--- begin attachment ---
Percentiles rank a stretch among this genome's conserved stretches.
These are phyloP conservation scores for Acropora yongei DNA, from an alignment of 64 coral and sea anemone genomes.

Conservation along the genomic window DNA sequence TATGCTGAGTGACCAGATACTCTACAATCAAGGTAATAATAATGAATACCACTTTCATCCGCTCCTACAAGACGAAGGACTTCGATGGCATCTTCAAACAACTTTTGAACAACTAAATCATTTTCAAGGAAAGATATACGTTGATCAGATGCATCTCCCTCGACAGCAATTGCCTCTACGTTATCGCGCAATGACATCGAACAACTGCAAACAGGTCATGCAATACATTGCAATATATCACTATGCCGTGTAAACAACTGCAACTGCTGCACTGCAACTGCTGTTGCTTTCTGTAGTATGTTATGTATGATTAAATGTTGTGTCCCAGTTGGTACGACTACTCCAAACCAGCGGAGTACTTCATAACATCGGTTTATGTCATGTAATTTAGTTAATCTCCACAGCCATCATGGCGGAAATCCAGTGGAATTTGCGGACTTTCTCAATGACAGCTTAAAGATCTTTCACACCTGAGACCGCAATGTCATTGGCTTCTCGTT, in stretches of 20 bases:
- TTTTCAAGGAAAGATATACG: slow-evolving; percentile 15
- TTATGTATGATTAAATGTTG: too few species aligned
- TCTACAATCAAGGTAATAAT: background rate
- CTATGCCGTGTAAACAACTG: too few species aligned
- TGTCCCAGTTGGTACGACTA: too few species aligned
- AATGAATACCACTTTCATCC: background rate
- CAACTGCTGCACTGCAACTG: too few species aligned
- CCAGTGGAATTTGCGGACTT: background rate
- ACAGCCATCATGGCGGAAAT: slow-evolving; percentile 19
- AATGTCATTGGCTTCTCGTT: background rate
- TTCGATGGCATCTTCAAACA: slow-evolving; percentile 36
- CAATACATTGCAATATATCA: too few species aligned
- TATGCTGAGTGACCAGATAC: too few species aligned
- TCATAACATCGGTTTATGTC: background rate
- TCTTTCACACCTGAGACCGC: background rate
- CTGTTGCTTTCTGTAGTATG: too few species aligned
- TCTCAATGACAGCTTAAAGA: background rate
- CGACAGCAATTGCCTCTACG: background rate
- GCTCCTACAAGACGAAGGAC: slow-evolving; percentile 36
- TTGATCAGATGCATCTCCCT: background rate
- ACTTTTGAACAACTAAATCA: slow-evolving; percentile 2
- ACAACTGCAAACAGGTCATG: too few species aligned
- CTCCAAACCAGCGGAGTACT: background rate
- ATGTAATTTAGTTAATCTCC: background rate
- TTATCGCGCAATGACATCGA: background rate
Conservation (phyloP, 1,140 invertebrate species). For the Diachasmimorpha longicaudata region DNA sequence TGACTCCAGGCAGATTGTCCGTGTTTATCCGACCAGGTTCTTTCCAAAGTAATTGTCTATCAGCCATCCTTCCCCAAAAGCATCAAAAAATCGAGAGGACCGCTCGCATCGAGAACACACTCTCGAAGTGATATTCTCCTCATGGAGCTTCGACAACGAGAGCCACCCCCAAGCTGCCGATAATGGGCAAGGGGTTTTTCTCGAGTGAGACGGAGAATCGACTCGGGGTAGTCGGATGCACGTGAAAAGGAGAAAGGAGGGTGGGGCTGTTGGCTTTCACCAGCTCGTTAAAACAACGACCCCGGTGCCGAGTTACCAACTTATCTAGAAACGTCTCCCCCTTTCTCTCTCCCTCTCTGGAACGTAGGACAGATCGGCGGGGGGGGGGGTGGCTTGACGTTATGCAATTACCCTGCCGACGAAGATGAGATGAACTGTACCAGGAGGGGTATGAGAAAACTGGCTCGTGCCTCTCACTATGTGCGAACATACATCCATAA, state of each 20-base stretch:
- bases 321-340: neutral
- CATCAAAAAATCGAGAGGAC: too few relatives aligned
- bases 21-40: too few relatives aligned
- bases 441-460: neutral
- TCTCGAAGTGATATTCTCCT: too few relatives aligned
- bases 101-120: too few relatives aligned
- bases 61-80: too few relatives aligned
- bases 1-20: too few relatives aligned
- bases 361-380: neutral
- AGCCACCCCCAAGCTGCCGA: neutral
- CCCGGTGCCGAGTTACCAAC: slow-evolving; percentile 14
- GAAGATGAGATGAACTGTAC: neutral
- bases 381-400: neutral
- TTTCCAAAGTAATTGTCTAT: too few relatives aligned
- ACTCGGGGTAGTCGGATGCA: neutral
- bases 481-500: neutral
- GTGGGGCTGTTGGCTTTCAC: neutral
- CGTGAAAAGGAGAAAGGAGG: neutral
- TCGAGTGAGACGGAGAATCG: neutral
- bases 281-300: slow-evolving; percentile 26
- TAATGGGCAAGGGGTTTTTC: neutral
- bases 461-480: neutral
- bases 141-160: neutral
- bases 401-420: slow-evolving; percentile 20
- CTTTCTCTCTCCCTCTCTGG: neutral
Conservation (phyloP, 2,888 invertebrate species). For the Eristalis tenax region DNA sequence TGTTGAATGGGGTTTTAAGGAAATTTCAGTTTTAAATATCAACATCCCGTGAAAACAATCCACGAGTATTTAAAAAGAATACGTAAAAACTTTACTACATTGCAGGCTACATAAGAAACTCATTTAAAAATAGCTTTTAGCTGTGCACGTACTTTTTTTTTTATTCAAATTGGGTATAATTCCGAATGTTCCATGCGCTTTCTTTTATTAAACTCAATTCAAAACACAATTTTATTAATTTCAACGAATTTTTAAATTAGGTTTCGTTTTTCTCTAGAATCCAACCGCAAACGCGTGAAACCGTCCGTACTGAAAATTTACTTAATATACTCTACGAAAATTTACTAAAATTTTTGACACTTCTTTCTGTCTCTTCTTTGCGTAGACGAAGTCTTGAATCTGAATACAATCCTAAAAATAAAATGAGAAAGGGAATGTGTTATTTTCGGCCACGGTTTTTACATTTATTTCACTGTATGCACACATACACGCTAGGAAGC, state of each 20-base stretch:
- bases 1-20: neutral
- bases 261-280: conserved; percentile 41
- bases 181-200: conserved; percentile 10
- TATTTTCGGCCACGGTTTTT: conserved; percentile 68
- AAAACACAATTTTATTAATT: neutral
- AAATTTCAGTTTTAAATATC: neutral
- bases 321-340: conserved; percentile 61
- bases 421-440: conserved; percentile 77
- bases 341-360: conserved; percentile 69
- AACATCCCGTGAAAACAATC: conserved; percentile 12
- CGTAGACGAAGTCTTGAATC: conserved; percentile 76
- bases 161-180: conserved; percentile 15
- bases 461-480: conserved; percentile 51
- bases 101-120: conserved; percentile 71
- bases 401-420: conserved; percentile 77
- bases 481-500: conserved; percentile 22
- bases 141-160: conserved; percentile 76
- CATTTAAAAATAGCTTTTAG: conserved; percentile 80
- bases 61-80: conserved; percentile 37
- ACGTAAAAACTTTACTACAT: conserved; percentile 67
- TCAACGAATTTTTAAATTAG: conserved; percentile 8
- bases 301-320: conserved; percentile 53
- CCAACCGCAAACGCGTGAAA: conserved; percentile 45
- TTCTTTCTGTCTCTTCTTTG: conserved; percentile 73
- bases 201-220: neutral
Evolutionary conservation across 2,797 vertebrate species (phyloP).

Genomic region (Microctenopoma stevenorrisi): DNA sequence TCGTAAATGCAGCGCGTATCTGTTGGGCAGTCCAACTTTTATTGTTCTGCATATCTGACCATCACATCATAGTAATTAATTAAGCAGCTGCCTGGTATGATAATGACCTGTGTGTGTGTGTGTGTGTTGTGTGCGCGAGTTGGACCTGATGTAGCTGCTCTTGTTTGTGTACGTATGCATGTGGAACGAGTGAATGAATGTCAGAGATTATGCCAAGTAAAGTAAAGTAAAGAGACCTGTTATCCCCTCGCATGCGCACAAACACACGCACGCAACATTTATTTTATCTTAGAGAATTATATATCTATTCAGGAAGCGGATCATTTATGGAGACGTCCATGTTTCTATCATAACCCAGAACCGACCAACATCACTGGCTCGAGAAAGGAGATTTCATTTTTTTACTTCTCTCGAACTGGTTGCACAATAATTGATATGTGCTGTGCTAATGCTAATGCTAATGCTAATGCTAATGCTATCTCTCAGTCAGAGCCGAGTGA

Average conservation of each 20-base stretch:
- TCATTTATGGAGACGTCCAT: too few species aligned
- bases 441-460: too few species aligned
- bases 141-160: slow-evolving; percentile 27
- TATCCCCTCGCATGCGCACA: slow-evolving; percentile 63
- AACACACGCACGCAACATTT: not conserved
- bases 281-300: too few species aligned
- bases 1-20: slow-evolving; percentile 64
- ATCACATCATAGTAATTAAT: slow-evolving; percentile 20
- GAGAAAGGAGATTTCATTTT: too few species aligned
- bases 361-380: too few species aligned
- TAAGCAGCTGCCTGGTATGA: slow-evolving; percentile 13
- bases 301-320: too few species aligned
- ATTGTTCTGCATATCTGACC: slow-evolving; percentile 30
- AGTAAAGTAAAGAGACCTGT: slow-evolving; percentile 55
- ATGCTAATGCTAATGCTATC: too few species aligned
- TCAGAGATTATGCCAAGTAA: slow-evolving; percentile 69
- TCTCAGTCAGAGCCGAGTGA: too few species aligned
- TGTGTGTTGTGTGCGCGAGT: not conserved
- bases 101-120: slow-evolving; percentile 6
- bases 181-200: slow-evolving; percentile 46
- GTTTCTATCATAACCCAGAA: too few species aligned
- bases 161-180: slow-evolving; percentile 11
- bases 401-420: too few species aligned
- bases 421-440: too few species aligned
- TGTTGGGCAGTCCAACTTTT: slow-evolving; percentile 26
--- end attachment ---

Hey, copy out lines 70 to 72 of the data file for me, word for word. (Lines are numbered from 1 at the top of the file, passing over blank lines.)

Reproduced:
- bases 401-420: conserved; percentile 77
- bases 481-500: conserved; percentile 22
- bases 141-160: conserved; percentile 76